The personality and the strong inner character of Big Chief Victor Harris, the Spirit of Fi Yi Yi, really comes through on When That Morning Comes. Surrounded by his gang, the Mandingo Warriors, members of the Black Indian Nation, longtime friends and a wealth of fine musicians, the Chief feels comfortably at home as he tells his tales through chants and the spoken word. “Big Chief got eyes like an eagle, foot like the wolf,” he proclaims on “Sing My Song,” which he wrote with drummer/vocalist Jaz Sawyer. That tune surprisingly opens with a blast of horns that is reminiscent of the big band era. The guys in the section include trumpeter Leon “Kid Chocolate” Brown, saxophonists Derek Douget and Khari Allen Lee and trombonists Delfeayo Marsalis and Wessell Anderson III. They stand among a long list of guest artists.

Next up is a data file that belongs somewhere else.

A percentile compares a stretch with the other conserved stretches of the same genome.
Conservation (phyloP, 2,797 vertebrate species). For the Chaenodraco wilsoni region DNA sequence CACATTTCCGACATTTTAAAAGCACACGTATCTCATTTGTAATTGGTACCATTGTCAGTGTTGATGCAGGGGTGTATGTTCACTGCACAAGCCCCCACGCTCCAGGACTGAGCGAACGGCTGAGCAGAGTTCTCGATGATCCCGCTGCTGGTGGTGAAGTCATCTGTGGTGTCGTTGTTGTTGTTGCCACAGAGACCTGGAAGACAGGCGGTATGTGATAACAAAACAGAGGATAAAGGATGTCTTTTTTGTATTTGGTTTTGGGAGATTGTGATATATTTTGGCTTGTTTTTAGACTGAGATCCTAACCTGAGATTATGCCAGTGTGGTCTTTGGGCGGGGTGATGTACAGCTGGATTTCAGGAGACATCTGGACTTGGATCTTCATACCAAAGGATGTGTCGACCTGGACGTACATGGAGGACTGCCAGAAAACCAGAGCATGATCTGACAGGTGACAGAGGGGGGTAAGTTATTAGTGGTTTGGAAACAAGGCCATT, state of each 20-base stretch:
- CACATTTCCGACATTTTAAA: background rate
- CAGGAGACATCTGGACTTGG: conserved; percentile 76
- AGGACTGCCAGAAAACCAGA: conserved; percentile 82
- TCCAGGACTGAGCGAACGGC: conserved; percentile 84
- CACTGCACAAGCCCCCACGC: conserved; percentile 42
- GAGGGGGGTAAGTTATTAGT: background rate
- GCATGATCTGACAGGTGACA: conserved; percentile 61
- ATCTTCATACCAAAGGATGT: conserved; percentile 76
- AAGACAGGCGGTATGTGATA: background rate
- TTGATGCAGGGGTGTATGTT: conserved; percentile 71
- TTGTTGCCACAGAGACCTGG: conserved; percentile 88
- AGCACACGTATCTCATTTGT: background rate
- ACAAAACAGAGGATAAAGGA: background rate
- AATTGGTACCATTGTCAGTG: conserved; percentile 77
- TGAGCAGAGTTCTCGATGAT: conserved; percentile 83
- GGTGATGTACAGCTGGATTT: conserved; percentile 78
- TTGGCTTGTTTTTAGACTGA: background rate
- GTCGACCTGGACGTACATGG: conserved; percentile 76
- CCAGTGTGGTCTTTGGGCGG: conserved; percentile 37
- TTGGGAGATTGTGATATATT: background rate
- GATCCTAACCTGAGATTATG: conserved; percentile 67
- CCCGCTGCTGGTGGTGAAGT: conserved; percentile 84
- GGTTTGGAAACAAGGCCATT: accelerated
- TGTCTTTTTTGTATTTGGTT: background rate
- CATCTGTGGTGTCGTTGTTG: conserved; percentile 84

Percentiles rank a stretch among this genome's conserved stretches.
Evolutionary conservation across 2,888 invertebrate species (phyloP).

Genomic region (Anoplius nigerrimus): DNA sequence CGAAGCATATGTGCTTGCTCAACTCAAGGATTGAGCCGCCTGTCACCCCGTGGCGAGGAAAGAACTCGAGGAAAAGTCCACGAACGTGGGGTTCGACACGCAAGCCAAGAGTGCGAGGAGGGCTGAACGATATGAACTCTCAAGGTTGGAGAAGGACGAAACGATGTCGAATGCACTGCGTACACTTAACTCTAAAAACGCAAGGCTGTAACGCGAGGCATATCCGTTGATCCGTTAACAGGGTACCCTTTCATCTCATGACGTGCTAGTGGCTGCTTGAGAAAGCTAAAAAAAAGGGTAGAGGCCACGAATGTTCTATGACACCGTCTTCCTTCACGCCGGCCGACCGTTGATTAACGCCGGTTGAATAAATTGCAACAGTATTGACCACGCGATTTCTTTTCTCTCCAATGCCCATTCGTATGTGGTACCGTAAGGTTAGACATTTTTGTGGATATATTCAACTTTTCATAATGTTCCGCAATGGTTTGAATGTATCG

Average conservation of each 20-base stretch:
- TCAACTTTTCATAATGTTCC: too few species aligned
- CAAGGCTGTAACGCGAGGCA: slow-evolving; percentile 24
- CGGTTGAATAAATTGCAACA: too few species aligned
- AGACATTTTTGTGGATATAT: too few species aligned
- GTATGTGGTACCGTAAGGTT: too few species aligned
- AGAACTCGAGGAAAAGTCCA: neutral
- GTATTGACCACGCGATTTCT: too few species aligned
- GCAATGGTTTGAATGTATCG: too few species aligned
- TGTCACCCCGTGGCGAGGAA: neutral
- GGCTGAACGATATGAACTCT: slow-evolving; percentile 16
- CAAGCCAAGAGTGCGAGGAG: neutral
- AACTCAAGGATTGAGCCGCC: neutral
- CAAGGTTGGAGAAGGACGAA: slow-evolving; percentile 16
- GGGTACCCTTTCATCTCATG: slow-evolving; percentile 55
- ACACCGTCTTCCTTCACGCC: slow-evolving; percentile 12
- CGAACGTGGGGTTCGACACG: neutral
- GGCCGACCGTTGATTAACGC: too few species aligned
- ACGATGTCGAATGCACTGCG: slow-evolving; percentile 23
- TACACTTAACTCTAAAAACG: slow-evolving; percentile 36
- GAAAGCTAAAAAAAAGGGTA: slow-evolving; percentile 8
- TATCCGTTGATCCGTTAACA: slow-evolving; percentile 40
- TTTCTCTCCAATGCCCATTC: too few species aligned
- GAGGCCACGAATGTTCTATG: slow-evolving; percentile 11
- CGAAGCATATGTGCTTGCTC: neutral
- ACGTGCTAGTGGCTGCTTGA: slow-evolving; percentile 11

A special element of the album is how naturally the cuts of traditional Mardi Gras music, which simply utilize chanting and percussion instruments, flow into material that brings in a whole band. The history and storytelling by Harris, Backstreet Cultural Museum’s curator Sylvester Francis and others offer a look into the passion and soul that is an essential part of the Black Indian heritage.
The traditional and modern meet head-to-head on a version of the Indian prayer, “Indian Red (Won’t Bow Down).” It starts off conventionally until Ronald Markham comes in with some piano triplets and Kipori Woods steps in for a soulful guitar solo.
The unity of New Orleans’ Black Indians and the music community is fully displayed on When That Morning Comes. After all, both originated in Congo Square and thus the African continent. The Spirit of Fi Yi Yi knows no divides.
Disclaimer: Geraldine Wyckoff wrote the album’s liner notes.